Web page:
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The International College of Celebrancy is a business name owned by Dally M Publishing and Research Pty Ltd ABN 29 006 569 099.
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Jan 16, 2007
Jan 16, 2007
Letters to the Age by Dally Messenger and John Dean
Saying “I do” to the simple way - 16/01/07)
Your interesting but frivolous piece (Saying “I do” to the simple way - 16/01/07) misrepresented the true position as it is occurring in our society. The short Registry Office ceremony and the “fun” celebrant are exceptions. The traditional wedding is not a thing of the past. Maybe the traditional church wedding is, but there is a core of genuinely professional celebrants who create ceremonies of meaning, substance and beauty, planned and rehearsed, and delivered as relationship-strengthening events to remember.
Committed relationships are difficult. But they bring wonderful happiness when they are successful. Good celebrant weddings focus on key values, and a ceremony plan which seriously creates a compact. It involves friends and family so that a community of support for the couple is established. Ceremonies of sincerity, meaning, substance and power bring about long term psychological, behavioral and positive attitudinal change, This enriches the love between the persons by both resolution and memory. That is why we have wedding ceremonies - even though some miss the point.
Every profession has practitioners who, let us say, do not represent Best Practice. Why give them the publicity?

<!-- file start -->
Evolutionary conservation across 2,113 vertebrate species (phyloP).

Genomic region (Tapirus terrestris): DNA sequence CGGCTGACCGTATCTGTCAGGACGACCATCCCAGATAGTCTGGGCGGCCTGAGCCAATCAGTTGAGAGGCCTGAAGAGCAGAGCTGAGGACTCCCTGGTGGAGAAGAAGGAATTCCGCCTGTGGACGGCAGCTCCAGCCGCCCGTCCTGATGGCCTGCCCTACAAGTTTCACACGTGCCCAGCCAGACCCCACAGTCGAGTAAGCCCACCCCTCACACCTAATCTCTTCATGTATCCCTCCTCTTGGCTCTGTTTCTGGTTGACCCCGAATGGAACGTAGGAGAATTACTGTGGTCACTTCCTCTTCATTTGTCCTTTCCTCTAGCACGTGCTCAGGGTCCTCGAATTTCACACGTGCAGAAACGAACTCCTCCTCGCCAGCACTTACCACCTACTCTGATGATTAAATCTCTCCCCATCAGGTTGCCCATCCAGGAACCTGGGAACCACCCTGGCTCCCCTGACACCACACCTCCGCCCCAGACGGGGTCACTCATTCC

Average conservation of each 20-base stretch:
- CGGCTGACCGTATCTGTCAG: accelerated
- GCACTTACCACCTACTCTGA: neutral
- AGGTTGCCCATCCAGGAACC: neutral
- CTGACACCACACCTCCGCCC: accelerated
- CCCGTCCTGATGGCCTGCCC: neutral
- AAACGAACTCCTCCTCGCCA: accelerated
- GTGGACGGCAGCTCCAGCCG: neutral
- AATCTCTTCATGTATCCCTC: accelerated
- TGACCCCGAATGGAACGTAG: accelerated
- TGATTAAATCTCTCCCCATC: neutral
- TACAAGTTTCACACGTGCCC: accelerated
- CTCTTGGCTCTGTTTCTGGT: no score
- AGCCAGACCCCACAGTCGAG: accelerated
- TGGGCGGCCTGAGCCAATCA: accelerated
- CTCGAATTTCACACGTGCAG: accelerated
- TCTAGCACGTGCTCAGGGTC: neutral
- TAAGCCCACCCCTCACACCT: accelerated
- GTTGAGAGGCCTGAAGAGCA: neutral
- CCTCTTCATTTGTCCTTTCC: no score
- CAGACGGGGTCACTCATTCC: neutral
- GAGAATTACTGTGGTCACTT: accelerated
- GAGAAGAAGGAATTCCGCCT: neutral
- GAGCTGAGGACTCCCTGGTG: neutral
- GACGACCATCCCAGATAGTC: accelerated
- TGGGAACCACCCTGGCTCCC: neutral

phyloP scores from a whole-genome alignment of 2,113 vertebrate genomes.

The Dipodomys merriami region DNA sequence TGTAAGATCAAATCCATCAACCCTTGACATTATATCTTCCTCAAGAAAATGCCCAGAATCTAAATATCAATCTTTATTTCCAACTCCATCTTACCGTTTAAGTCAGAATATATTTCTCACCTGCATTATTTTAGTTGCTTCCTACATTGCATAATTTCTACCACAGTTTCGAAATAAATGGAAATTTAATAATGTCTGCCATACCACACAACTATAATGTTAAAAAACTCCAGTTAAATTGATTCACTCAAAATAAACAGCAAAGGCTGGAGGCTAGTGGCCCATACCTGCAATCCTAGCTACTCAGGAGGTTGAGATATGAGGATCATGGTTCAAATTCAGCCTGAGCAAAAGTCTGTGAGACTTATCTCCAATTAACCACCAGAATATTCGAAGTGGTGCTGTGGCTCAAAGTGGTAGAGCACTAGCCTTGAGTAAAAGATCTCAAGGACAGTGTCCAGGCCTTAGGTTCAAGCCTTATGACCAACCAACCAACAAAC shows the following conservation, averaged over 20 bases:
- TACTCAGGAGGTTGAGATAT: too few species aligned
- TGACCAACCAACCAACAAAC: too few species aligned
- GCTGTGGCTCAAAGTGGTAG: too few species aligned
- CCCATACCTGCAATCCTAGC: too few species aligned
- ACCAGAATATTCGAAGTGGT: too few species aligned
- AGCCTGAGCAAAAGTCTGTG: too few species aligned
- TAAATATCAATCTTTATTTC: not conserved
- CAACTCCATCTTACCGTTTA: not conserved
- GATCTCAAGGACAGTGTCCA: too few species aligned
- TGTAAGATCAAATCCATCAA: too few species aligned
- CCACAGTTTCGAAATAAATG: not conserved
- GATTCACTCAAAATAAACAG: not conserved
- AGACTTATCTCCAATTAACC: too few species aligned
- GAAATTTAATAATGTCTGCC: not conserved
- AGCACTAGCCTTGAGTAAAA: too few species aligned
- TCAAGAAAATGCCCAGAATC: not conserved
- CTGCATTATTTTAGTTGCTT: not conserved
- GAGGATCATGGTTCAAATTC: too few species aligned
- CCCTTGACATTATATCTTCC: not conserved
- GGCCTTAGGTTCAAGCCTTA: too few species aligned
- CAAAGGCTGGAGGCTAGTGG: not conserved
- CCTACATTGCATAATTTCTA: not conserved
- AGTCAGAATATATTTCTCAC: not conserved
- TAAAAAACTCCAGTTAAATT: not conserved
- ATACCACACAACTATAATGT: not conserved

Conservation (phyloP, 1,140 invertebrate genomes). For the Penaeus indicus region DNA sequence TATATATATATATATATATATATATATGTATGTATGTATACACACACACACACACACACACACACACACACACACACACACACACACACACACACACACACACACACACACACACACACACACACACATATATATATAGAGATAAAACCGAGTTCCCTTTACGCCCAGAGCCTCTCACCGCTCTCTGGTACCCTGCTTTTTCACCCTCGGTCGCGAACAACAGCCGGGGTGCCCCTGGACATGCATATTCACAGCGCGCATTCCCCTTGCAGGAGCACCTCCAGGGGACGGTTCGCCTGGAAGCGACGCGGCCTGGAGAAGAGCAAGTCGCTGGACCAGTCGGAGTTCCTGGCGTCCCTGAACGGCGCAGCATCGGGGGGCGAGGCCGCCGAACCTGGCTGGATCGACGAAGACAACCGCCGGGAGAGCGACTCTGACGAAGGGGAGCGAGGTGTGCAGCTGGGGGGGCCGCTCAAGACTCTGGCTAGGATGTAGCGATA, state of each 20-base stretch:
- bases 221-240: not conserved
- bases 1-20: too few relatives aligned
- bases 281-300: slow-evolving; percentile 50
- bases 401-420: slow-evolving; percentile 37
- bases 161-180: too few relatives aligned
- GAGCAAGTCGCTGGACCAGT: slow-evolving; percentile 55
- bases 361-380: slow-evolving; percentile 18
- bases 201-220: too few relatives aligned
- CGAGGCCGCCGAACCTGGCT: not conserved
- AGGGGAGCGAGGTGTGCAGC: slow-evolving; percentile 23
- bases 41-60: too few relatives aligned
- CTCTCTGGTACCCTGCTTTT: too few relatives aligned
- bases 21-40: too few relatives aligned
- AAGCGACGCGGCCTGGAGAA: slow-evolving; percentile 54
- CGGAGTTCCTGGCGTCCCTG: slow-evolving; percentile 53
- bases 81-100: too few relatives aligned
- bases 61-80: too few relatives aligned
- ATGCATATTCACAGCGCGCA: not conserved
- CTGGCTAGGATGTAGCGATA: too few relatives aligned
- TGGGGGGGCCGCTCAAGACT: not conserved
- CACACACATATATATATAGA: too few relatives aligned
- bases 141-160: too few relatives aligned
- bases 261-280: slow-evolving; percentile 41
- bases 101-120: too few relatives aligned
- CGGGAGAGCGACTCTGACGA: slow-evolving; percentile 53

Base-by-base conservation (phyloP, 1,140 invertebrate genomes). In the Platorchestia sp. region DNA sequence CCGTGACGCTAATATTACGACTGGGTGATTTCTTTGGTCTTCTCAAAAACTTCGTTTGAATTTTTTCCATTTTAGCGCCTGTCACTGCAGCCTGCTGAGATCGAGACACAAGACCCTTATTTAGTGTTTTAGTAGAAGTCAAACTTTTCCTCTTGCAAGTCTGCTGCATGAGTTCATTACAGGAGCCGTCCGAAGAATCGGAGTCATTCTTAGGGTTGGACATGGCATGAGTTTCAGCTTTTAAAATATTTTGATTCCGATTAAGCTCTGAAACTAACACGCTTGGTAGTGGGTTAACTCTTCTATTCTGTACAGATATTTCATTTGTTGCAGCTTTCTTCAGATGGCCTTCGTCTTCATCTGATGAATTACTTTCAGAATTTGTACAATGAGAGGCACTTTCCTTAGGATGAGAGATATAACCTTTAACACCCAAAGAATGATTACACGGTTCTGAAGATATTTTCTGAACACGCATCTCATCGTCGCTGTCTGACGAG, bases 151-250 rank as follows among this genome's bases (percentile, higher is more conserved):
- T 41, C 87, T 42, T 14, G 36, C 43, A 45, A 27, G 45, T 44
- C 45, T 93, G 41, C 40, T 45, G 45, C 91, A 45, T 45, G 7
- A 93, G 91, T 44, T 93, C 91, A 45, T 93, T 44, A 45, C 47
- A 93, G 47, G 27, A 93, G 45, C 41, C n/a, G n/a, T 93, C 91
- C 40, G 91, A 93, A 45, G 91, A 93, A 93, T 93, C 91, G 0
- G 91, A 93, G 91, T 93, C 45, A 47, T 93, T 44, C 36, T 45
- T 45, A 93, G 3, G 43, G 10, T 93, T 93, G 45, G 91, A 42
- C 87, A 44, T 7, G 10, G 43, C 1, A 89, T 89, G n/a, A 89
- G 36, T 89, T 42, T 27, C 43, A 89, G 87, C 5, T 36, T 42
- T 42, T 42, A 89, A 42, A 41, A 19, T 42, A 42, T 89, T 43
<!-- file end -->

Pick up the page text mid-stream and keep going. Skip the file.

Dally Messenger III
To the Editor of “The Age” and Dewi Cooke (from John Dean, with permission),
I have read with interest your article in today’s “The Age” (Saying ‘I do’ to the simple way).
I found it to be rather flippant and superficial to say the least. We, as civil celebrants, are duty bound to remind the couple publicly, “of the solemn, the serious and the binding nature of the relationship they are about to enter”.
The article trivialises the marriage ceremony to the extent that it is an insult to serious, professional celebrants who conduct ordered ceremonies that are focussed on the bride and groom and which make their marriage a warm, friendly and memorable experience – one of substance, and a day to remember, for all the right reasons.
The civil celebrant’s very existence, and the high percentage of couples who choose a civil ceremony, has arisen out of the conviction of “non-churched” citizens not wanting to be hypocritical by pretending to “go along” with church doctrine and ideologies that are contrary to their beliefs. To trivialise their desire to have a meaningful and morally significant ceremony is, to my mind, surreal and bizarre.
Why don’t you seek the opinions of those celebrants (e.g. International College of Celebrancy, Swinburne University, Victoria University, Monash University, etc.) who place due and appropriate emphasis on best practice?
© D and R Messenger
from the Celebrants Centre.
03 9419 0460